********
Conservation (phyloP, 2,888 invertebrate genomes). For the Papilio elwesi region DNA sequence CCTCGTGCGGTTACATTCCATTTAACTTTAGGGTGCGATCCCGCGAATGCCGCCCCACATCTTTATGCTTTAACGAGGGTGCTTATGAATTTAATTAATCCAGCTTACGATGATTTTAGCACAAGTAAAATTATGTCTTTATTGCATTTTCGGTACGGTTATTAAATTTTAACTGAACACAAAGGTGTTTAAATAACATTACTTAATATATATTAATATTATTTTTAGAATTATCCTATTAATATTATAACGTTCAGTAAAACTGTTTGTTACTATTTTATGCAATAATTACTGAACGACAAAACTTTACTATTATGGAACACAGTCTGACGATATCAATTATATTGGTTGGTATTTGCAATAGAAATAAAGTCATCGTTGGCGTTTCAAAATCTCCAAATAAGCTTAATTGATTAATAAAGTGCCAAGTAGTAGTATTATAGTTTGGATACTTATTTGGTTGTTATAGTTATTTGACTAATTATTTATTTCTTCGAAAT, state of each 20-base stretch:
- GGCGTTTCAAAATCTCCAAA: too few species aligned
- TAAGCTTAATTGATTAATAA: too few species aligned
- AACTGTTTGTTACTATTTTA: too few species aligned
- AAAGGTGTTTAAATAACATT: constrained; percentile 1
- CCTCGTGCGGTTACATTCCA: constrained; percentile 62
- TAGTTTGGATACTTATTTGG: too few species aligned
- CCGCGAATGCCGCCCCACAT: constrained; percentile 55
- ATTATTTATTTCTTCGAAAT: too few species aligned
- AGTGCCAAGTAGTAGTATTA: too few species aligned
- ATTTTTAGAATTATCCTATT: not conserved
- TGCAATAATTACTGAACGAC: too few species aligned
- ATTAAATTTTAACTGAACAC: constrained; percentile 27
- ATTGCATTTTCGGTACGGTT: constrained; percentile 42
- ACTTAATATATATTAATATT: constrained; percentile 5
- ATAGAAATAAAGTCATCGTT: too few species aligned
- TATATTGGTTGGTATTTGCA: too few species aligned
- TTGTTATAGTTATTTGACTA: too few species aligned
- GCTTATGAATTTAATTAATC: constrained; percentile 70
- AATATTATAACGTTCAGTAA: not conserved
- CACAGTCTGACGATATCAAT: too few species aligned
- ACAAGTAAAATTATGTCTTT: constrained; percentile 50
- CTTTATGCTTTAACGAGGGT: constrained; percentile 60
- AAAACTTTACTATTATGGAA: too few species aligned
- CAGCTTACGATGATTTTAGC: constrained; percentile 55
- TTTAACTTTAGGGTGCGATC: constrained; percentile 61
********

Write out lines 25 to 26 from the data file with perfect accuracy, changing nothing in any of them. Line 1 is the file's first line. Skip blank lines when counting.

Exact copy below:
- CAGCTTACGATGATTTTAGC: constrained; percentile 55
- TTTAACTTTAGGGTGCGATC: constrained; percentile 61